The first symbol that is presented is the yard. Mama keeps it swept and clean and considers it an extension of the house, but Dee does not even notice it.

The TV show that Mama describes is a symbol of the way that she wishes that Dee would see her: as an ideal mother in a sort of fantasy reality. It is obvious, however, that Dee does not see her mother and sister like that, but instead she looks down on them and considers herself superior.

The house is another symbol. The way that Mama describes it is simple and basic, and yet she and Maggie are comfortable there and see it as home. Dee, however, regards it as an expression of their poverty, as Mama comments: "No doubt when Dee sees it she will want to tear it down."

Dee's dress, accessories, and hair style are symbolic. To Dee they represent her modernity, good fashion sense, cultural assimilation, and break from the poverty of her past. However, Mama and Maggie think these things are unnecessarily ostentatious and overly bright.

The hand-whittled churn top that Dee takes is symbolic. To Dee it is merely something she can use to decorate her tabletop, but to Mama it is an object of practical value.

Finally, the quilts that Dee tries to take are important symbols. Like the churn top, Dee doesn't want to use the quilts for what they were made for. She wants to hang them as works of art. She protests that if Mama gives them, as they are promised, to Maggie, she will probably use them as bedding and ruin them. In this case, Mama sides with Maggie, puts her foot down, and insists that Dee not take the quilts. Dee remarks that Mama doesn't understand her heritage, but Mama understands enough to know that Maggie will make better use of the quilts.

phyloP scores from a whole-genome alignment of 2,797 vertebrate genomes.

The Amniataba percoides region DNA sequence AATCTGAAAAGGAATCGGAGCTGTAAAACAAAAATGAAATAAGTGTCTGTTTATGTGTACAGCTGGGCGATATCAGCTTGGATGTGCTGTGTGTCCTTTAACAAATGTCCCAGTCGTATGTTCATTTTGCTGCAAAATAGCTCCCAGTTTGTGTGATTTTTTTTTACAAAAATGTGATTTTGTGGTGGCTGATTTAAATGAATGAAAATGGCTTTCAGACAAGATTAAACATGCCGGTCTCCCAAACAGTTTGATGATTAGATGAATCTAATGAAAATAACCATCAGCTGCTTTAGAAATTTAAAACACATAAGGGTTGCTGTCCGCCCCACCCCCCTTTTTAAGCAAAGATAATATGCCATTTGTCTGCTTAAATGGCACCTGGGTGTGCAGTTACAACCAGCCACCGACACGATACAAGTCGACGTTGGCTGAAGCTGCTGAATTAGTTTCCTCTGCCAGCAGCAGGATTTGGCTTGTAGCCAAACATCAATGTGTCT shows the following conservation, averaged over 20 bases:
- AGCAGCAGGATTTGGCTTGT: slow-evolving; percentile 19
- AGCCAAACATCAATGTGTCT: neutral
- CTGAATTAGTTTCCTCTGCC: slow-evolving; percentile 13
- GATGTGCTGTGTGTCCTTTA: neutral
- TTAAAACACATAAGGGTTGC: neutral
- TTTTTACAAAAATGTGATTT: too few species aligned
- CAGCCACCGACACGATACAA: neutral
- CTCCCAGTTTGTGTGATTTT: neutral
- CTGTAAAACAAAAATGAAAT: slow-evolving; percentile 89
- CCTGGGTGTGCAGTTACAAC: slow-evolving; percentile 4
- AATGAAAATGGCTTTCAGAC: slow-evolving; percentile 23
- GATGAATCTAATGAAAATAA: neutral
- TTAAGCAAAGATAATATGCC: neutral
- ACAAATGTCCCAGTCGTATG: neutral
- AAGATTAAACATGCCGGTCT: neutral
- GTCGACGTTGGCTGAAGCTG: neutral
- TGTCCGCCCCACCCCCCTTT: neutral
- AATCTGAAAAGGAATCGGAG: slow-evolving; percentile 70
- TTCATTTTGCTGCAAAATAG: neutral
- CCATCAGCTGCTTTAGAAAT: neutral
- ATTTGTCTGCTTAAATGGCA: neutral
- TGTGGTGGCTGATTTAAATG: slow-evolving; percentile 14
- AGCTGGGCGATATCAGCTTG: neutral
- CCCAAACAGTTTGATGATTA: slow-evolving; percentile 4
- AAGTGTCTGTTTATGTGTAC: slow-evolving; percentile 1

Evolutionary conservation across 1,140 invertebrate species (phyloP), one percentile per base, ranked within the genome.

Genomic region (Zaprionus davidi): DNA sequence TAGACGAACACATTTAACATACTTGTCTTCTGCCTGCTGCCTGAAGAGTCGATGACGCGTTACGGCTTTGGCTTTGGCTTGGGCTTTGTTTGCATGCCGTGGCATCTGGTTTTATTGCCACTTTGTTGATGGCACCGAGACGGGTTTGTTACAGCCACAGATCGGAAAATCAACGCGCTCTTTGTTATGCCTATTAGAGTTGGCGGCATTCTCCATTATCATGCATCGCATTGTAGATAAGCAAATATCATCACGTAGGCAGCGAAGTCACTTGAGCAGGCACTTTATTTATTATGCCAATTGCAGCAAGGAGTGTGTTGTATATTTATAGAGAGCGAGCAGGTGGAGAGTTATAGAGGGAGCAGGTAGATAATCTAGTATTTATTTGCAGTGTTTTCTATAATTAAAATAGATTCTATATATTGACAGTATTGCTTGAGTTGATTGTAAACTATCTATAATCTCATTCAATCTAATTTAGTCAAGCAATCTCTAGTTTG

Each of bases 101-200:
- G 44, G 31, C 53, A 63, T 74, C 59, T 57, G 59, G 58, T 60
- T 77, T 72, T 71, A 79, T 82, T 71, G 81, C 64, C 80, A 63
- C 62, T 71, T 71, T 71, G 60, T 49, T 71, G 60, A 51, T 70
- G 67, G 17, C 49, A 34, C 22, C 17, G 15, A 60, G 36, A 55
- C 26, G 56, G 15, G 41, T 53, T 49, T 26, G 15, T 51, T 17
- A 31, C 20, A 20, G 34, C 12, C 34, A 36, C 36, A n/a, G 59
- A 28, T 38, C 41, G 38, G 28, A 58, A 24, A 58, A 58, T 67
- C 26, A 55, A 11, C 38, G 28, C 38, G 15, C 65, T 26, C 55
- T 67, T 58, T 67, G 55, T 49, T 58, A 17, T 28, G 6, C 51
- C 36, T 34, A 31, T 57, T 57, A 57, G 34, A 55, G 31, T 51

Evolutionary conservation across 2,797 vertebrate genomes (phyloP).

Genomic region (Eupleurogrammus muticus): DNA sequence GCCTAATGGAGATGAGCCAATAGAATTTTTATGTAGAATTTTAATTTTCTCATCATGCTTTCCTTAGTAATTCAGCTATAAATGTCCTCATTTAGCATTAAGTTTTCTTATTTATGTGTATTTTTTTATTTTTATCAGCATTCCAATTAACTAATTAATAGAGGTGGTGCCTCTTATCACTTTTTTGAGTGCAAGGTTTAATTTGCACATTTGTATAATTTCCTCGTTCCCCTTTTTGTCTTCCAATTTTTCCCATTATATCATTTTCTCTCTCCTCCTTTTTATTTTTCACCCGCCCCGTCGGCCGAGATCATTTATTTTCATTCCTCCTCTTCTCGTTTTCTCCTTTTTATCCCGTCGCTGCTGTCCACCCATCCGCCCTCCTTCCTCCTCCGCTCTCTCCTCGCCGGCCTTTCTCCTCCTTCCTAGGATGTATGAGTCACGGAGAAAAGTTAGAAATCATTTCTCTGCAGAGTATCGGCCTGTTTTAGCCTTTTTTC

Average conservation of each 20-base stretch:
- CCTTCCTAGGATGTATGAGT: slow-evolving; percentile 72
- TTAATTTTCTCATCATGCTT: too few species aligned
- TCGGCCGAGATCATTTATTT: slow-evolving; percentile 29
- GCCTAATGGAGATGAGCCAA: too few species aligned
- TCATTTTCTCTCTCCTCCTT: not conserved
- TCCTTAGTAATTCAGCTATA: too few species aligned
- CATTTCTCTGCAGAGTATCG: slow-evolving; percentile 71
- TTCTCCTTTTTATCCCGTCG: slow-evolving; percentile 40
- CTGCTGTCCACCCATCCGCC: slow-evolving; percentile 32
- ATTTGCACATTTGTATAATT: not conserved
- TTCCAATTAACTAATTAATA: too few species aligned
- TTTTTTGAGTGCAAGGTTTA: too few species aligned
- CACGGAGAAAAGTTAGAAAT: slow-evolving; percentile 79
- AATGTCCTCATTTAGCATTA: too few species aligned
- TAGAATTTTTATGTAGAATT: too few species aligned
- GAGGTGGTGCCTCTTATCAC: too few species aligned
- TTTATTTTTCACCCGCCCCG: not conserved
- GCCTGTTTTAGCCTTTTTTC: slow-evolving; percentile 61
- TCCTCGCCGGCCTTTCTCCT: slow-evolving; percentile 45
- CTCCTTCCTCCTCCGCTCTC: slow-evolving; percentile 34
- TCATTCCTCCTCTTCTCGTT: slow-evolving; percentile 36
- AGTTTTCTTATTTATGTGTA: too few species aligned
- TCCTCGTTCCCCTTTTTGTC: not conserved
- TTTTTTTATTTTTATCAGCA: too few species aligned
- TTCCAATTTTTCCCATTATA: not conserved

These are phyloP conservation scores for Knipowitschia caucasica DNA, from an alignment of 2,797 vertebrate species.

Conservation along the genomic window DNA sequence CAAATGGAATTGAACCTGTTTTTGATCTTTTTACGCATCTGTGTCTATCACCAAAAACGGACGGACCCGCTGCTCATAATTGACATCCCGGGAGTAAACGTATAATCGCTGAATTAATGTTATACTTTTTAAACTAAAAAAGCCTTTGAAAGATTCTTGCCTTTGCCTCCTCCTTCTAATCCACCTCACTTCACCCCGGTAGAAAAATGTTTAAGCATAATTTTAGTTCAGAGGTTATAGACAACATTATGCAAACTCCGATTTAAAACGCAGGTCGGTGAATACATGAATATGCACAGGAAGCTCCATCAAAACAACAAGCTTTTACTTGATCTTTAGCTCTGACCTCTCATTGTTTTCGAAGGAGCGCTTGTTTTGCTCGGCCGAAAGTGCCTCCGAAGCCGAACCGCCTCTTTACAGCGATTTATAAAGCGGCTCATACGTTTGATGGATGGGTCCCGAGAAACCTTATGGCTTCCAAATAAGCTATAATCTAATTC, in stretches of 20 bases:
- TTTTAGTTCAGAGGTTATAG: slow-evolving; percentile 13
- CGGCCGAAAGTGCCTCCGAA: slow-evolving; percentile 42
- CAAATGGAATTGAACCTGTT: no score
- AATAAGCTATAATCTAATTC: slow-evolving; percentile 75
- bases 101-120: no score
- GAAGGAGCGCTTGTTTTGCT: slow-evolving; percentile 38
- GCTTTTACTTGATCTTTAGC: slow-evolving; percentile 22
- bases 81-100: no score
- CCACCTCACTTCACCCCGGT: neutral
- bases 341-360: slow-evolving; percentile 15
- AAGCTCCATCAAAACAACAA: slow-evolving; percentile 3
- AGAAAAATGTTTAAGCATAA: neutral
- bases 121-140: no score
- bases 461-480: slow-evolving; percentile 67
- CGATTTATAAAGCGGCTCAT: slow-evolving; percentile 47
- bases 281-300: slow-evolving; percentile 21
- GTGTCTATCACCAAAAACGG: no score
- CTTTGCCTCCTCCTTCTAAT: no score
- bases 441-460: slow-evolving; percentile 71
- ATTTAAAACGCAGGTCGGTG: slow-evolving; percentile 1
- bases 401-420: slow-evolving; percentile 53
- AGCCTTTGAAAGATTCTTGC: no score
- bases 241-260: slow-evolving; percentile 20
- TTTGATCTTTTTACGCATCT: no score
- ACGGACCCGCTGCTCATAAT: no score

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The quilts are one example of symbolism in "Everyday Use." Dee sees the quilts as art and intends to display them as such. However, in Mama's opinion, the importance of the quilts lies in their usefulness. She feels that Maggie will use the quilts as they are intended to be used.

Dee's clothing is another example of symbolism. When Dee arrives, she wears a long, brightly colored dress. The dress symbolizes Dee's identity and her appreciation of her African heritage. Mama sees the dress as being too long and unsuitable for the hot weather. Again, Mama sees value in what is useful and necessary, while Dee sees value in appearance.

A third example of symbolism can be seen in the differences between Mama's body and Dee's body. Mama shares that she has large, rough hands. Her hands and her large size allow her to do what needs to be done to provide for herself and her family. When Dee arrives, Mama immediately recognizes her by her feet. She describes Dee's feet "as if God himself had shaped them." Dee's delicate feet are in contrast with Mama's hands, again making clear the distinction between that which is useful and that which is to be admired.